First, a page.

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Ztrem

Loss of power, backfiring, not sure what to do.

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So last week was the first time with the boat in the water, no problems, ran great. This week, not so good. While the boat is in neutral, I can rev the engine up to 5-6000 Rpm, sounds perfect. No backfiring when boat is in nuetral. When I put it in gear, there is hardly enough power to get on plane and the boat backfires intermitantly. If I move the throttle back and forth quickly, it seems to help get the RPMs up high enough to get on plane.

So far I changed the fuel filter and changed the distributor cap and rotor. I am not sure what else to do. Any and all suggestions appreciated. I have a 4.3l MPI. Recently had the outdrive removed and serviced, I don't see how that would matter but I thought I would mention it just in case.

And.........I hope all of your mothers, wives, and daughters have a wonderful day today.

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Thanks Halbert. I changed the IAC towards the end of last season. When it went bad, there was a steady warning alarm beep. With this current problem, there are no warning alarms. Also, the engine idles perfectly.

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Wonder if you're down a cylinder. A fuel injected engine can mask a dead spark plug at idle. Try moving the engine cover, and with the engine running, look at the spark plug wires where they connect to the spark plugs themselves for a blue spark where the spark is ground out on the head, or listen for a 'snapping' sound.

I'd also take the dist. cap off; maybe it's gone bad on you from corrosion or an internal failure under the plastic. (there was a MerCruiser recall on their V8 MPI small block distributor caps puking, but it did not include the V6 MPI dist caps for whatever reason.

I take it you have the audio self-check beep when you turn the key to the 'on' position from 'off'? (comes on once or twice, and then goes away until the next time the engine is shut off and then turned back on) If so, and the engine is running rough, then its a mechanical problem such as an ignition component, or a fuel pump has gone south on you...or the shift interupt switch or shift anticipation mode switch has stuck, screwing with the timing.

On the dist cap and wires, did you change out one wire at a time? Mistakes like putting # 4 wire on # 2 terminal on the cap can happen. Wingnut has mentioned it before, but a NAPA Gold dist cap might be worth the price to find the culprit. That and changing out the spark plugs. NGK TR55IX, NGK stock # 7164.

Lastly, take off the water seperating fuel filter, and empty the contents into a container. Allow the fuel from the filter to settle for a few minutes, than come back and see if there is any water in it. Put a new fuel filter back on if you see signs of water.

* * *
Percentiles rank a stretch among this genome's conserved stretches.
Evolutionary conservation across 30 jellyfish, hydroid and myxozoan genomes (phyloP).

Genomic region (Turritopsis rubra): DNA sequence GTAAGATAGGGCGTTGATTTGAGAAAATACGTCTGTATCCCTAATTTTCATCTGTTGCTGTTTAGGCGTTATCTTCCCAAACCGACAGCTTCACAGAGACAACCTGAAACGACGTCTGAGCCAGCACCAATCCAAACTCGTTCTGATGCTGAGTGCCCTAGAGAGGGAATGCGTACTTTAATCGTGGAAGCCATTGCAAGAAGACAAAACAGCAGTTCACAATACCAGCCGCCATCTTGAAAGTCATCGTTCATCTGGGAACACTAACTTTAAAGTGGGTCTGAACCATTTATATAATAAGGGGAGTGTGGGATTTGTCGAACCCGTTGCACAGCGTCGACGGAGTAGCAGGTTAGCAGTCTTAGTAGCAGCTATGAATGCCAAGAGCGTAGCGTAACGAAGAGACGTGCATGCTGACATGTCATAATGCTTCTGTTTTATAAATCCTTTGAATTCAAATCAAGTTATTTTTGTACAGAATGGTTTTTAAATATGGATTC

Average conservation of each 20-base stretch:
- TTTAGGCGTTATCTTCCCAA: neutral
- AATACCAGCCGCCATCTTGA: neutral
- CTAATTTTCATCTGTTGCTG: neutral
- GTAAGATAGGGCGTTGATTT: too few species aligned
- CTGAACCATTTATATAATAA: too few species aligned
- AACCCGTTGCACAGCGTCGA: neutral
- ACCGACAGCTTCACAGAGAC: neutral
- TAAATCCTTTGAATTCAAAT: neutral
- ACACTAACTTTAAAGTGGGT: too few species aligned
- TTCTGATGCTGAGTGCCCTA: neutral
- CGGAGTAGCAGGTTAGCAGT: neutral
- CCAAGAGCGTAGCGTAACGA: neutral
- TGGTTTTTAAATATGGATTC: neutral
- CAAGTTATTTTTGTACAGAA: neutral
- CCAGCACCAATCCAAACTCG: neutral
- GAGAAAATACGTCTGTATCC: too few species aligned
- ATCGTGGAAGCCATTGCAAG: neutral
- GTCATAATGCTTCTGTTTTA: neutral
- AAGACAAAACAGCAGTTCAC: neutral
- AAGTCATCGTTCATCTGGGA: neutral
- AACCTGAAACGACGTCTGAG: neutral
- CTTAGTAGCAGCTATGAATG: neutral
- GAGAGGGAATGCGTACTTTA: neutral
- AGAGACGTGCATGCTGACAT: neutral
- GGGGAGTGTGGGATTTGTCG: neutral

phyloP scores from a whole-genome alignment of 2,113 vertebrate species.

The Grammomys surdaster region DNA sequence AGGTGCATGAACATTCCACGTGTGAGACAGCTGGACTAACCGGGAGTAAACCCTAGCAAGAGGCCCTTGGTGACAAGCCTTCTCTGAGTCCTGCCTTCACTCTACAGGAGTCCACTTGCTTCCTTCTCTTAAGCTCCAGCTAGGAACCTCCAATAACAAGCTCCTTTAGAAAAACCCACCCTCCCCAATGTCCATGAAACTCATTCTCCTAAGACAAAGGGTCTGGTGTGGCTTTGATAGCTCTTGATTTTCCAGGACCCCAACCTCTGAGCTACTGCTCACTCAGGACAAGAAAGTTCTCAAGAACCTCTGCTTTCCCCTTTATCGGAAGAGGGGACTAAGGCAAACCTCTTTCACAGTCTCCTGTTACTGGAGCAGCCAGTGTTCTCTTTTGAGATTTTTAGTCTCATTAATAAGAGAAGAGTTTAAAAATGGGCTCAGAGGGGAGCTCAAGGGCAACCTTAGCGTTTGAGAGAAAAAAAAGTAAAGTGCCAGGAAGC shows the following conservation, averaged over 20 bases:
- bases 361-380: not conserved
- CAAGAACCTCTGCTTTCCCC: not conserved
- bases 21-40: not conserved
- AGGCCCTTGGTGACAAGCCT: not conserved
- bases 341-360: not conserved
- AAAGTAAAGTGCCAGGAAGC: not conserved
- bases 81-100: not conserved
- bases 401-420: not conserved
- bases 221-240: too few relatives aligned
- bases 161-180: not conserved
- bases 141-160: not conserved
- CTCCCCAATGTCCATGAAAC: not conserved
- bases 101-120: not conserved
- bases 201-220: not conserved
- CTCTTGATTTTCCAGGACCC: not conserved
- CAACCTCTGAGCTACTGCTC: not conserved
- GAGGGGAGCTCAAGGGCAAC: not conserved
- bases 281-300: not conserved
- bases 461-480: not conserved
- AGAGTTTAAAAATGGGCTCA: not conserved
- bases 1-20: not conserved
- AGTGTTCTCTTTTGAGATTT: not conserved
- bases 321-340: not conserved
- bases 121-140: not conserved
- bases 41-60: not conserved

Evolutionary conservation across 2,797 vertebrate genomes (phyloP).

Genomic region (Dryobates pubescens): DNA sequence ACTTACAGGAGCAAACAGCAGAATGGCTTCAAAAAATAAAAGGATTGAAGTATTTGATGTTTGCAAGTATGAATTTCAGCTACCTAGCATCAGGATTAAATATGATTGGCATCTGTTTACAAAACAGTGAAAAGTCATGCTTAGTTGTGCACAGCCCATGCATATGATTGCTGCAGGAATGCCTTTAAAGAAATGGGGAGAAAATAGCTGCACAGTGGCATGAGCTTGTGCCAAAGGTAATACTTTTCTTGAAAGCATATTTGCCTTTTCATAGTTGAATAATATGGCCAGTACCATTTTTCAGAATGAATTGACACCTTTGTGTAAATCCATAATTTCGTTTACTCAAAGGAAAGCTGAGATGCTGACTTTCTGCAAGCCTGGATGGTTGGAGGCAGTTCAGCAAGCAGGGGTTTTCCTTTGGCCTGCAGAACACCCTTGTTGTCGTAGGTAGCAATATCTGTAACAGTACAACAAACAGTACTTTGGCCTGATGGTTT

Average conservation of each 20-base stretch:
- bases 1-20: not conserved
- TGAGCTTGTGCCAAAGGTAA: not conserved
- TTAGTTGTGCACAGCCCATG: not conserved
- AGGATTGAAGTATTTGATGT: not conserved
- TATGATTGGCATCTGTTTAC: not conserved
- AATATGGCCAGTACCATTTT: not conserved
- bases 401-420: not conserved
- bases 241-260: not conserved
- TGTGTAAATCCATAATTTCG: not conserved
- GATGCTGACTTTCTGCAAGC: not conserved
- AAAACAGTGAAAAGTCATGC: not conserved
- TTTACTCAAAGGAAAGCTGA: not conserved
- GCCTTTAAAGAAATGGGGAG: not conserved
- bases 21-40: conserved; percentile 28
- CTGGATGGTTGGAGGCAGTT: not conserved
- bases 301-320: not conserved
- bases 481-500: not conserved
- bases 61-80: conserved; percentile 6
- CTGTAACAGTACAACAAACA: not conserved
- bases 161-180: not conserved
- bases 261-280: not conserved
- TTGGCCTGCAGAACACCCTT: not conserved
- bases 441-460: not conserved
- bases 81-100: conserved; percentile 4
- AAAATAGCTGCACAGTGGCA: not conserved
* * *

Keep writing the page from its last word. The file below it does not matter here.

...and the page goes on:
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Thanks for your replys. I changed the cap and rotor and the fuel filter. I number the plug wires when I remove them, so I think I am good there. When I turn the key, I get the beep, then a whirring sound, then the boat starts and idles fine. When I rev the engine in idle, no missing, no backfiring. Sounds like a Ferrari. Put it in gear and I can't even get up on plane, unless I pump the throttle and build RPMs. The suggestion of the shift switches is intriguing as I did not know the boat even had such a thing. Can you tell me where they are located? I might change them just to make sure. I was thinking next step to look for the arcing plug wires and change the plug wires one by one, starting with the coil wire.

Thanks again for all of your suggestions. As usual, very helpful and much appreciated.

Kevin

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Later MerCruiser Alpha 1 Gen II MPI engine runs a shift anticipation mode. Helps take away a little timing to reduce RPM when it notices that the shifter is heading towards neutral. The shift interupt switch kills the engine for a second to help take away load when shifting into neutral.

I've seen the shift interupt switch be a problem on an older 4.3L EFI above 4000 RPM - ran fine below 4000 RPM (bad switch was messing with the engine timing) I'm just grasping at straws here. Disconnect the shift interupt, and see if the boat will operate properly. NOTE: do it out away from everyone, as it will be a bear to shift!! Located up on top the engine.

http://www.marinepar...16002/12839-290

Lastly, maybe you have some bad fuel or block fuel pick-up. Could always hook up an outboard tank with straight gas (no oil mix) and see if you can get the boat to function properly.

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Had not thought about the gas. I just refueled last week. Boat ran fine prior to refueling. Is there a way to test gas? I am not comfortable running with an exterernal tank. I am not sure how to do that safely.